So you found an artist, what’s next?

This post is intended mostly for game developpers but can be transposed for many situations where someone hires a freelance artist. Because the artist may have a very nice portfolio but she’s not going to be able to do what you need her to do without your help.
Yeah I know, she’s the artist, she should know what to do, but here the possibilities are endless, and no one knows your needs like you do.
Ideally, by the time you go out to hire your artist, your game design document should be nice and coherent and you should have done some measure of prototyping to validate your gameplay.
You should know what style you are looking for. Cartoony? Dark? Gore? If you don’t know the words to express what you are looking for, try to find references that you can show your artist. Pictures, movies, comics, other games, everything is fair game. You are not looking to copy, but to better explain. Once you know the style you are going for you will need a detailed list of the assets you need. And I mean detailed.
If you have a naming convention for your files you can explain it to the artist. She should be able to follow it. you will also need to explain the technical details.

For exemple (I’m a 2D artist):

  • Sprite for the main character should be 85 pixels high
  • There is 1 level of transparency
  • The transparent color is 255, 0, 255 (programmer pink)
  • My target frame per second (for the animations) is 15
  • Sprites are in strips (sequence of images all the same size placed one after the other to create a strip.)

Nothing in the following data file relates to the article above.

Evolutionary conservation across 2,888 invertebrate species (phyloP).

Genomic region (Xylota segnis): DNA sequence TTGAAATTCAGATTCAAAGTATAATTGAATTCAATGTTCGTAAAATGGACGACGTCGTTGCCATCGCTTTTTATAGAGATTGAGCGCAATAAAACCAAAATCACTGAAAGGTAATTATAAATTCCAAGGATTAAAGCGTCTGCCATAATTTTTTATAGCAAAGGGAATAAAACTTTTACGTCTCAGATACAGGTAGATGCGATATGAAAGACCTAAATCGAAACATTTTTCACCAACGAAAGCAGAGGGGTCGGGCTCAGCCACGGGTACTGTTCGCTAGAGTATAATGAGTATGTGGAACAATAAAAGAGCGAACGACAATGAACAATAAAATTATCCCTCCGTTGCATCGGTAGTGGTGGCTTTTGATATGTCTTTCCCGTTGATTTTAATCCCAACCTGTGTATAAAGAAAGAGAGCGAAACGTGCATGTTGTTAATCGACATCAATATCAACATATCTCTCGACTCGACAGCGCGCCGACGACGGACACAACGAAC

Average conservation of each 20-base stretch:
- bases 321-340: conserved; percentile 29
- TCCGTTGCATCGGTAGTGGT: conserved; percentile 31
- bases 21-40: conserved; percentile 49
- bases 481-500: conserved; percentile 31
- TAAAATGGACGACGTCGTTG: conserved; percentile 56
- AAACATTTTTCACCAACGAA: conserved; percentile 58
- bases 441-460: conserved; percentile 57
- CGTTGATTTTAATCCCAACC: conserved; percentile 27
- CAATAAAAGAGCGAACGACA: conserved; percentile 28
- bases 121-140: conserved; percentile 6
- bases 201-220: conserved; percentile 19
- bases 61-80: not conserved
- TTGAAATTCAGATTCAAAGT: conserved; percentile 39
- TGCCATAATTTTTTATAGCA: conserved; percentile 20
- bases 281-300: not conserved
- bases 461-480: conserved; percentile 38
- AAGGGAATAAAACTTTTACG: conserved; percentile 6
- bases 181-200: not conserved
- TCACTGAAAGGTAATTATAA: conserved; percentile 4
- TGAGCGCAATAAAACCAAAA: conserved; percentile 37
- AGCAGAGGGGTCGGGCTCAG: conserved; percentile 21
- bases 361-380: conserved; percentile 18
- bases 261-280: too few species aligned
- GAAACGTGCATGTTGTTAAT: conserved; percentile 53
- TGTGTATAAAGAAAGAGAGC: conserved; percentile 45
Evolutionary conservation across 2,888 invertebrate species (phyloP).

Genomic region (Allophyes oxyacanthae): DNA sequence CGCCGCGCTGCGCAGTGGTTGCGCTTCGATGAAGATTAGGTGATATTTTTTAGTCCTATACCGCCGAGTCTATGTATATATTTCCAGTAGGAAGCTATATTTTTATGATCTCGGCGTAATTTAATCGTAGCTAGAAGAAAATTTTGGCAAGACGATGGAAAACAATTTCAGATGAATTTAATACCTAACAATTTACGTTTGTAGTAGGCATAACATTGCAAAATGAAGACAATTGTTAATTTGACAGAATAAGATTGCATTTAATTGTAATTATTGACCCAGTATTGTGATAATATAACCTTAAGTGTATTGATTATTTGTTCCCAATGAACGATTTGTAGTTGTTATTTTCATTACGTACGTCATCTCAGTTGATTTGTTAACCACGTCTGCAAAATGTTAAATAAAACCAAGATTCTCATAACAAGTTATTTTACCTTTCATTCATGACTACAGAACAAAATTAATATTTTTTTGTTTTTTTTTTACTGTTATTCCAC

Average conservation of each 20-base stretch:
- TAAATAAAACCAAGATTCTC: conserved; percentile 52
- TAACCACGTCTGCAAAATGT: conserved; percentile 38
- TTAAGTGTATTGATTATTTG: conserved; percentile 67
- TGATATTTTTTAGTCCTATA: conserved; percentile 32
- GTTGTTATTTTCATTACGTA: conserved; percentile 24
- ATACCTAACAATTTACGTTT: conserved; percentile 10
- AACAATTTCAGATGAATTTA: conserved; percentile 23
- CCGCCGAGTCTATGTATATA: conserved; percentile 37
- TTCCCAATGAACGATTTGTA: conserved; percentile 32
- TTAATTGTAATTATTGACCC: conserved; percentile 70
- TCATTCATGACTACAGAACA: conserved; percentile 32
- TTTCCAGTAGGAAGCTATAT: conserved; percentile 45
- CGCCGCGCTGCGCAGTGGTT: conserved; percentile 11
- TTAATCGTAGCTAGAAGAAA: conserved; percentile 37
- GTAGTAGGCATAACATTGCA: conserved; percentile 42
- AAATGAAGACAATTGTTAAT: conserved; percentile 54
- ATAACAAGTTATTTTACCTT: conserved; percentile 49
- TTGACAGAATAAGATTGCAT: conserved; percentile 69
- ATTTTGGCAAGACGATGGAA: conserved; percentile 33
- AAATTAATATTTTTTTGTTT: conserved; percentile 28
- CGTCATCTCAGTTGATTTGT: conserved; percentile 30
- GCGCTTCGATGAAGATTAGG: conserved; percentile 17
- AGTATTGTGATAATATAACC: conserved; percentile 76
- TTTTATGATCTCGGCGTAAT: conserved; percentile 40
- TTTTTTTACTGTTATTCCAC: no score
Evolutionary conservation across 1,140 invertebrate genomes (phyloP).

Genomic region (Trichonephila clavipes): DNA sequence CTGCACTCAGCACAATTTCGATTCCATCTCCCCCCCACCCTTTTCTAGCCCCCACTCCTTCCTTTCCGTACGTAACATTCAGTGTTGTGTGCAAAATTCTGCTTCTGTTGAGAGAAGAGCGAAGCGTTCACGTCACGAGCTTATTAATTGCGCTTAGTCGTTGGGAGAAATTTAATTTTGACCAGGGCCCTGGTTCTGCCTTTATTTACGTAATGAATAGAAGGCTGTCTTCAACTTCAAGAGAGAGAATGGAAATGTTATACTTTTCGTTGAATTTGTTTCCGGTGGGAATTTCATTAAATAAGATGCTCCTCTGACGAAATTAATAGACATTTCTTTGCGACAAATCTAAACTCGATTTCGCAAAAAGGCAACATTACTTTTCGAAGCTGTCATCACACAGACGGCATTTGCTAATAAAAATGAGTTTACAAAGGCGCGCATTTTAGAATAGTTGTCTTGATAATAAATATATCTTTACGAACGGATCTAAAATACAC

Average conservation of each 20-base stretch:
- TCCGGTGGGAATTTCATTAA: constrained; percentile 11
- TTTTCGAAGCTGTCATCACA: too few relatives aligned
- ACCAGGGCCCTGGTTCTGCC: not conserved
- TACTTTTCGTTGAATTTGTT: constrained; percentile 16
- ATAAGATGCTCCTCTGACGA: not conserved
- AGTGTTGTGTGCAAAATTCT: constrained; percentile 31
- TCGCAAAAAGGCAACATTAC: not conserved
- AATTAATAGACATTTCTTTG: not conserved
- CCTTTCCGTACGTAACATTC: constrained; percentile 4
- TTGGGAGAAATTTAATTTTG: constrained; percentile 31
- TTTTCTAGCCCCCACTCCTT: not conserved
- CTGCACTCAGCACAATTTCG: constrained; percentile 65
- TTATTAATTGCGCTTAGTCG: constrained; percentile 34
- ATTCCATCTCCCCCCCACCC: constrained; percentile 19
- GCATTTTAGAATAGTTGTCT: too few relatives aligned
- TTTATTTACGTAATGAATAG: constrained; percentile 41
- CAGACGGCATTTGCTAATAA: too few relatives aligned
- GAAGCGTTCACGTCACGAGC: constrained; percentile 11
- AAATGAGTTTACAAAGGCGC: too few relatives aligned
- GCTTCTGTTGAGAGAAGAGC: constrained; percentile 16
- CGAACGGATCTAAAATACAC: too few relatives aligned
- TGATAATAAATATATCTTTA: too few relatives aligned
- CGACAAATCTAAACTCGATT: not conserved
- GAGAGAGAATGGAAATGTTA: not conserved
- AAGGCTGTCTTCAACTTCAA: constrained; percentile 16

• The walk cycle sprite should be called GameX_Sprite_MainWalk and it should be saved as BMP.

Exemple of programmer pink sprite

If things need to be a specific size, say it. f there is any kind of game mechanics that affects the art, say it.The artist is not you and she doesn’t know the limitations of the gameplay or of the engine if you don’t tell her. If you have a prototype, having the artist play it is a good idea. That will save you some words.

If you have templates, layouts, screenshots or any visual aids, send them her way too.

Once you have a nice detailed list of all the assets you need, what they will be used for, how they will be named and the technical details about them, you need to tell the artist what are your priorities, what you need first, so she can serve your needs, that’s why she’s there. Maybe the backdrops are not much of a hurry but the animations are. Again, she won’t know unless you tell her.

Keeping her posted your your progress and sending demos or screenshots her way is a great way to let her see what works and what doesn’t and it’s always nice.

Get to work step by step, don’t let her get ahead of herself and validate all the art she sends you, if there is a problem, tell it right away to avoid snowballing. Keep track of what’s done and what remains to be done and meet your payment milestones as well as she meets her production milestones. That will go a long way to insure a good relationship. Be open to feedback, game artists love games too and some of them have more experience than you.


Article by David Michael Contracting Art for Your Game same subject, different angle


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